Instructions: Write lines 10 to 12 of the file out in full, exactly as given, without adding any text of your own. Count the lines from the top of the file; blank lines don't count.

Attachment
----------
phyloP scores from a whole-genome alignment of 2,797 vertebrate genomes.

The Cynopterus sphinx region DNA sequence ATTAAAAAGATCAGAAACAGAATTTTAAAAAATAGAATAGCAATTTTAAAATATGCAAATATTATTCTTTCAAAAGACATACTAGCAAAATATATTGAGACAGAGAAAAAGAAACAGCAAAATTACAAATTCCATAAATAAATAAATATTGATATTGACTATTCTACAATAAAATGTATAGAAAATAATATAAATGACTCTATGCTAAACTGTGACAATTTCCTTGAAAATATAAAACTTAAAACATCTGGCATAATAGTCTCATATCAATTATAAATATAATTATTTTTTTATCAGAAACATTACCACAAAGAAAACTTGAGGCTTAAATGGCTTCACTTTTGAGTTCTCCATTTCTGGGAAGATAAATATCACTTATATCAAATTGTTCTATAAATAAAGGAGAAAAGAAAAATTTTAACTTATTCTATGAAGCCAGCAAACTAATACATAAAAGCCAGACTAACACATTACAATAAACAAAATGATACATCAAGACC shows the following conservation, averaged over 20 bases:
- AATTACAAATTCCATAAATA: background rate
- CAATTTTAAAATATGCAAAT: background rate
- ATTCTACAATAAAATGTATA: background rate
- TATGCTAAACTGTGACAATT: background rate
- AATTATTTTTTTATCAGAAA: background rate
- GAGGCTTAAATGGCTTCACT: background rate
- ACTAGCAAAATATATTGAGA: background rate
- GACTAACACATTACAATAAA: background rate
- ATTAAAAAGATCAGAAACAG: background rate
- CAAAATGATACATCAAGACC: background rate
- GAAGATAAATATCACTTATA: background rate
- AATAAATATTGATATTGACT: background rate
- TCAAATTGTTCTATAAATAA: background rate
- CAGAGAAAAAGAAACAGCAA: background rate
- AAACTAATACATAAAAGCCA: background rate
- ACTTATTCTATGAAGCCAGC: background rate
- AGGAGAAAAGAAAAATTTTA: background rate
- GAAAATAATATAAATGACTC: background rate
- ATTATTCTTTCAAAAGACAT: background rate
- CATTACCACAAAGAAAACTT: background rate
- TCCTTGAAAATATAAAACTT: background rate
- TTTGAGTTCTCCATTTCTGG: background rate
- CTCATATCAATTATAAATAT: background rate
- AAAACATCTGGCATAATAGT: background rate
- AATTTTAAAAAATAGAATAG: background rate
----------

- GACTAACACATTACAATAAA: background rate
- ATTAAAAAGATCAGAAACAG: background rate
- CAAAATGATACATCAAGACC: background rate